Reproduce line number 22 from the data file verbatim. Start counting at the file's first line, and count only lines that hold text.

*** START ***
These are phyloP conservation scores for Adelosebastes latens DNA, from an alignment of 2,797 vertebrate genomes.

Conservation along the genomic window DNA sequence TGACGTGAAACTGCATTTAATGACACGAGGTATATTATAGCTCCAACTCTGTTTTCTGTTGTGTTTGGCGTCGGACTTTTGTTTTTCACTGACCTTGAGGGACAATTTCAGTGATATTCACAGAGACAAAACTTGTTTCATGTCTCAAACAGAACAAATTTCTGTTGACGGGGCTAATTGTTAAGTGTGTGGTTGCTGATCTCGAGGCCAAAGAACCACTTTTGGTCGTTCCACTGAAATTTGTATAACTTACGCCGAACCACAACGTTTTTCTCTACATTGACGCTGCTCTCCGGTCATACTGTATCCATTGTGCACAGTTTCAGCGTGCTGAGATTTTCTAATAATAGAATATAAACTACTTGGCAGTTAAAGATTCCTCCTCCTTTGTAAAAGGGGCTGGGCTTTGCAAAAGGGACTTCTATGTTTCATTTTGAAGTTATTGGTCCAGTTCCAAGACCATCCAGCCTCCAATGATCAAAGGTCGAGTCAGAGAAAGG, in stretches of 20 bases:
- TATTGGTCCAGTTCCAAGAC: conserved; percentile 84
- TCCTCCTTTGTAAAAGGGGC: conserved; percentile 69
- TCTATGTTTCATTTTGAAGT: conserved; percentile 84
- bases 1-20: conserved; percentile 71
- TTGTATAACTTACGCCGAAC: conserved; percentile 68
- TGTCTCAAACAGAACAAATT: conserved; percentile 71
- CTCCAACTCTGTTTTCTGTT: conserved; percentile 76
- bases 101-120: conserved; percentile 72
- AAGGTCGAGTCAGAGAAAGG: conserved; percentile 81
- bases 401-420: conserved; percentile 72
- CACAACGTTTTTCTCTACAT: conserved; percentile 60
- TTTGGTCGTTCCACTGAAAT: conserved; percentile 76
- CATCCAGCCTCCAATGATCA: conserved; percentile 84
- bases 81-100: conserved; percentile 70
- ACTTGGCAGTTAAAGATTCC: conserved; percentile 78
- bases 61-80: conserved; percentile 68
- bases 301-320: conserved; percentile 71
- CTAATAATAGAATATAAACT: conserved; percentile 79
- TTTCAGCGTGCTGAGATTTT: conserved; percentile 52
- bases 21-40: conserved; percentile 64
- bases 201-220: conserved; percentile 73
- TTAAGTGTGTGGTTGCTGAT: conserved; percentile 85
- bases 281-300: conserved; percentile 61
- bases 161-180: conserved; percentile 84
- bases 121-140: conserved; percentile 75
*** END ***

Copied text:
- bases 21-40: conserved; percentile 64